U.S. energy exports now compete with Middle East oil for buyers in Asia, with breathtaking economic and political impacts
With Donald Trump’s State of the Union address upcoming, one of the game changing achievements of his administration has undoubtably been the spike in U.S. energy exports, which now rival those of Russia and Middle Eastern nations and put the U.S. on track to be one of the world’s largest oil exporters.
Surging shale production is poised to continue pushing U.S. oil output to more than 10 million barrels per day – toppling a record set in 1970 and crossing a threshold few could have imagined even a decade ago. The U.S. government forecasts that the nation’s production will climb to 11 million barrels a day by late 2019, a level that would rival Russia, the world’s top producer.
The economic and political impacts of soaring U.S. output are breathtaking, cutting the nation’s oil imports by a fifth over a decade, providing high-paying jobs in rural communities and lowering consumer prices for domestic gasoline by 37 percent from a 2008 peak.
Fears of dire energy shortages that gripped the country in the 1970s have been replaced by a presidential policy of global “energy dominance.”
“It has had incredibly positive impacts for the U.S. economy, for the workforce and even our reduced carbon footprint” as shale natural gas has displaced coal at power plants, said John England, head of consultancy Deloitte’s U.S. energy and resources practice.
U.S. energy exports now compete with Middle East oil for buyers in Asia. Daily trading volumes of U.S. oil futures contracts have more doubled in the past decade, averaging more than 1.2 billion barrels per day in 2017, according to exchange operator CME Group.
The U.S. oil price benchmark, West Texas Intermediate crude, is now watched closely worldwide by foreign customers of U.S. gasoline, diesel and crude.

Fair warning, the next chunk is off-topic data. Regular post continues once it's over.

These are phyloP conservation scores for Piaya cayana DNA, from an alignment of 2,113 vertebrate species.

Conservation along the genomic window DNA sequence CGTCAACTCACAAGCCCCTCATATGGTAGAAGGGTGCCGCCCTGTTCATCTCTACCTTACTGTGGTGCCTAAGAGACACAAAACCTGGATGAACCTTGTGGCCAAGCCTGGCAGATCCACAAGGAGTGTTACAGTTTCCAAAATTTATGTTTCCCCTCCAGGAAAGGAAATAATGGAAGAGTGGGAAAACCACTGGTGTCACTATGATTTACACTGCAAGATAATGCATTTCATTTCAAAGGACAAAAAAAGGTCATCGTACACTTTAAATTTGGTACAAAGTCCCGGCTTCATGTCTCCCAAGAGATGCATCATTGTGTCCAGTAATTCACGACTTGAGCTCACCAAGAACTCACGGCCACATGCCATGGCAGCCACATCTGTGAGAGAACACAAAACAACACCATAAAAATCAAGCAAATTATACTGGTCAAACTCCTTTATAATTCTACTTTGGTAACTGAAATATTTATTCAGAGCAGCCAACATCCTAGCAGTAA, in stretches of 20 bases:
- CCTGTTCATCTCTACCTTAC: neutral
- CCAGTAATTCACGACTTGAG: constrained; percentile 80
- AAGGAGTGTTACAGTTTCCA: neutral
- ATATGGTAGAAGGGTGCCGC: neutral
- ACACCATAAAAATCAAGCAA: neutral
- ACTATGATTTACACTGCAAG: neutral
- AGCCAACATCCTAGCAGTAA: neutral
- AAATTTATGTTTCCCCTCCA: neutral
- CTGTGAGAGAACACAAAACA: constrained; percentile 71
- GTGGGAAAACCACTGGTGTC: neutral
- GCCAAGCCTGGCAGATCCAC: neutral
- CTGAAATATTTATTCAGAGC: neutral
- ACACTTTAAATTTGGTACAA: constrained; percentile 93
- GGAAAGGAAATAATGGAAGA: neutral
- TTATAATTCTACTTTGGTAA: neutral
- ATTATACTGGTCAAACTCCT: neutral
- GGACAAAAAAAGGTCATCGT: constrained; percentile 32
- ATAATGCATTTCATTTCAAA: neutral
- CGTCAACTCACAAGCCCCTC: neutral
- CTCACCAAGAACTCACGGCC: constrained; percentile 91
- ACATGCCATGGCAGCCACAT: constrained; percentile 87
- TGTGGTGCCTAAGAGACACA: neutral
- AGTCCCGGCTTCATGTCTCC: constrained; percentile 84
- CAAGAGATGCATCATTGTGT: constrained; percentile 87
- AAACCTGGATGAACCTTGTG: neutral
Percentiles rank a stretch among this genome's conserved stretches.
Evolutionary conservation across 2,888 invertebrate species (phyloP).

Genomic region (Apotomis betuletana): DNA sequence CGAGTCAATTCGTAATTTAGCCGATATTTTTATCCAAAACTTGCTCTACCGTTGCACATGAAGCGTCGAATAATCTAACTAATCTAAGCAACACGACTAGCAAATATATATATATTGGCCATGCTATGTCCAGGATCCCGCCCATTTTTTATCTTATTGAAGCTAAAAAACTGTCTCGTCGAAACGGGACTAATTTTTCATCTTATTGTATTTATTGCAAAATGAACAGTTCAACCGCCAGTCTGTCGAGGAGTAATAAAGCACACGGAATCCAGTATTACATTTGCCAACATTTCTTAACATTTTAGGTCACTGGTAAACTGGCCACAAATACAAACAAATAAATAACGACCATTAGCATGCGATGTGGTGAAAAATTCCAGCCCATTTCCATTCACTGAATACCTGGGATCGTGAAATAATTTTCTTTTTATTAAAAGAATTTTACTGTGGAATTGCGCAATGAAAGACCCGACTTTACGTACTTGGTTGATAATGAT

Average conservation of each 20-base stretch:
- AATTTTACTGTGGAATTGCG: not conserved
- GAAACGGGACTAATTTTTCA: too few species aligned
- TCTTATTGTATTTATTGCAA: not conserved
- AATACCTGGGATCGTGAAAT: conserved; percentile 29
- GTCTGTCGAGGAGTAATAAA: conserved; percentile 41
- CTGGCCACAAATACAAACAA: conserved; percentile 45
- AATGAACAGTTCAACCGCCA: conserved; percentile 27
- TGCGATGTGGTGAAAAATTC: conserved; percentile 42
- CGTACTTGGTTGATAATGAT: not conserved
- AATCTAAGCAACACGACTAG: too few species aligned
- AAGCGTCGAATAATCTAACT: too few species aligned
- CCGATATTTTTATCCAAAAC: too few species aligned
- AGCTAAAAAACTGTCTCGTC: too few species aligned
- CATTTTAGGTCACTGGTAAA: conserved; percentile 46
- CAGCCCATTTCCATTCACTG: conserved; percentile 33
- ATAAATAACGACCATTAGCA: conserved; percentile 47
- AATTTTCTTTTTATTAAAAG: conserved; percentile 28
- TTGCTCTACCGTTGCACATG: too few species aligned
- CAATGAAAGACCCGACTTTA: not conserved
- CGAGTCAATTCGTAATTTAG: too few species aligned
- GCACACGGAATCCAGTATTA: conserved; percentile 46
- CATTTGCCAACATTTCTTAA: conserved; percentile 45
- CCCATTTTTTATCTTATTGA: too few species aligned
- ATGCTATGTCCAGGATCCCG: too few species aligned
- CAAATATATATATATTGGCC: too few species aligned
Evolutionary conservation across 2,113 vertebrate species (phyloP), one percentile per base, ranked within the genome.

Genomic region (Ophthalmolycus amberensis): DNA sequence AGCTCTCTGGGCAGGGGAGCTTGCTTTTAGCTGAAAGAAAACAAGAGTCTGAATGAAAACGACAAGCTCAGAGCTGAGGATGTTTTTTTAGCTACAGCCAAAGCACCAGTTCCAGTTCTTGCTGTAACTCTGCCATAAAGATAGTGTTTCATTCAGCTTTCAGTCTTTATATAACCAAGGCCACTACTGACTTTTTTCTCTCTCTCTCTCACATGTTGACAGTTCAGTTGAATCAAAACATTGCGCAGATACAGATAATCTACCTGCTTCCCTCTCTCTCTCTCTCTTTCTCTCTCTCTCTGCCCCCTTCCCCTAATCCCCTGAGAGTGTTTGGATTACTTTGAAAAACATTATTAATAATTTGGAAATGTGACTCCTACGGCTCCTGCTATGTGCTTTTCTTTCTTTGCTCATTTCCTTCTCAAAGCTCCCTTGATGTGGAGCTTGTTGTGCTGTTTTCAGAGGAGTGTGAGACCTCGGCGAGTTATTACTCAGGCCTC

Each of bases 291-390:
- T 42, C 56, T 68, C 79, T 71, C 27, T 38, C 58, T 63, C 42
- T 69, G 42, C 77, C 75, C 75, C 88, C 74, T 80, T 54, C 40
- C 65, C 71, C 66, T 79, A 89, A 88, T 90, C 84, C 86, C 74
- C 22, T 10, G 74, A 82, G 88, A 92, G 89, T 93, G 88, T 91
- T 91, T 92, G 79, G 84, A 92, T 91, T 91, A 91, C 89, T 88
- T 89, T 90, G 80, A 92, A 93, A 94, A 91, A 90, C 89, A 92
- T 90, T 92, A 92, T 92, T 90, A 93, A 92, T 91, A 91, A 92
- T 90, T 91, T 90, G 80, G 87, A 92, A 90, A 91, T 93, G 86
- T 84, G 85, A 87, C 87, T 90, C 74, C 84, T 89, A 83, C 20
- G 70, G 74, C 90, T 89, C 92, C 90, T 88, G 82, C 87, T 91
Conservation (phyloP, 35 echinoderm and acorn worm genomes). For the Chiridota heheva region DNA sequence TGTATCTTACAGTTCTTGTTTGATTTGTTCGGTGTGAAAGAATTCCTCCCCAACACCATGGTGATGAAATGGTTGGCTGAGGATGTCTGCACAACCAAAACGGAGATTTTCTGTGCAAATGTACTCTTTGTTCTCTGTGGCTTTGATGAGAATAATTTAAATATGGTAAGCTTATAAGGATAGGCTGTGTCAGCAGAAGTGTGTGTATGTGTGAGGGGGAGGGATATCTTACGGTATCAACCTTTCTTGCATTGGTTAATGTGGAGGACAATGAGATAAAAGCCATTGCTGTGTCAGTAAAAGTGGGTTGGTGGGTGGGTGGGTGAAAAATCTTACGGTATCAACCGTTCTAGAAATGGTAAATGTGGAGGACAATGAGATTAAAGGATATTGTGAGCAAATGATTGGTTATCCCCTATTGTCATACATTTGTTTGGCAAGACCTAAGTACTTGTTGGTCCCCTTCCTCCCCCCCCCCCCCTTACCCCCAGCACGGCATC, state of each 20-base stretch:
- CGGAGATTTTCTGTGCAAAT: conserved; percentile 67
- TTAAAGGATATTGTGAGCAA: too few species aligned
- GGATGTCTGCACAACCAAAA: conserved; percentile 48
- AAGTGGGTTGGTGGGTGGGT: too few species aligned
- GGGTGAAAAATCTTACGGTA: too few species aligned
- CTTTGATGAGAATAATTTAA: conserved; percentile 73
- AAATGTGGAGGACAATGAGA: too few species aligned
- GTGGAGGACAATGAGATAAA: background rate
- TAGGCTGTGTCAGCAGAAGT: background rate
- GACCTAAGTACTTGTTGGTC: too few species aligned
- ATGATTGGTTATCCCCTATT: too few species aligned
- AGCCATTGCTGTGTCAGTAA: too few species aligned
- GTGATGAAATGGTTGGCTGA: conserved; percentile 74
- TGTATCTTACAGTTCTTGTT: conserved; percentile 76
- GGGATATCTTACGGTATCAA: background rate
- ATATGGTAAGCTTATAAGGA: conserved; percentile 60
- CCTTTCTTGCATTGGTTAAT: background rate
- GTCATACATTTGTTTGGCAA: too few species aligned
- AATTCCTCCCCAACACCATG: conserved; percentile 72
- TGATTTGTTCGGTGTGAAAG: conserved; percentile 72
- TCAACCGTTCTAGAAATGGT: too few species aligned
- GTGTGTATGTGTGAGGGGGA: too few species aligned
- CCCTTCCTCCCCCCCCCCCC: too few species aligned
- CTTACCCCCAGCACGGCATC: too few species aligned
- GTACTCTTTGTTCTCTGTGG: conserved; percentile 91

The question of whether the shale sector can continue at this pace remains an open debate. The rapid growth has stirred concerns that the industry is already peaking and that production forecasts are too optimistic.
The costs of labor and contracted services have recently risen sharply in the most active oilfields; drillable land prices have soared; and some shale financiers are calling on producers to focus on improving short-term returns rather than expanding drilling.
But U.S. producers have already far outpaced expectations and overcome serious challenges, including the recent effort by the Organization of the Petroleum Exporting Countries (OPEC) to sink shale firms by flooding global markets with oil.
The cartel of oil-producing nations backed down in November 2016 and enacted production cuts amid pressure from their own members over low prices – which had plunged to below $27 earlier that year from more than $100 a barrel in 2014.
Shale producers won the price war through aggressive cost-cutting and rapid advances in drilling technology. Oil now trades above $64 a barrel, enough for many U.S. producers to finance both expanded drilling and dividends for shareholders.
Efficiencies spurred by the battle with OPEC – including faster drilling, better well designs and more fracking – helped U.S. firms produce enough oil to successfully lobby for the repeal of a ban on oil exports. In late 2015, Congress overturned the prohibition it had imposed following OPEC’s 1973 embargo.
The United States now exports up to 1.7 million barrels per day of crude, and this year will have the capacity to export 3.8 billion cubic feet per day of natural gas. Terminals conceived for importing liquefied natural gas have now been overhauled to allow exports.
That export demand, along with surging production in remote locations such as West Texas and North Dakota, has led to a boom in U.S. pipeline construction. Firms including Kinder Morgan and Enterprise Products Partners added 26,000 miles of liquids pipelines in the five years between 2012 and 2016, according to the Pipeline and Hazardous Materials Safety Administration. Several more multi-billion-dollar pipeline projects are on the drawing board.
U.S. drillers say they can supply plenty more.
“We continue to see and drive improvements” in drilling speed and efficiency, said Mathias Schlecht, a technology vice president at Baker Hughes, General Electric Co’s oilfield services business.
New wells can be drilled in as little as a week, he said. A few years ago, it could take up to a month.
New technology, new fields
The next phase of shale output growth depends on techniques to squeeze more oil from each well. Companies are now putting sensors on drill bits to more precisely access oil deposits, using artificial intelligence and remote operators to get the most out of equipment and trained engineers.
via The Global Warming Policy Forum (GWPF)
January 30, 2018 at 05:04AM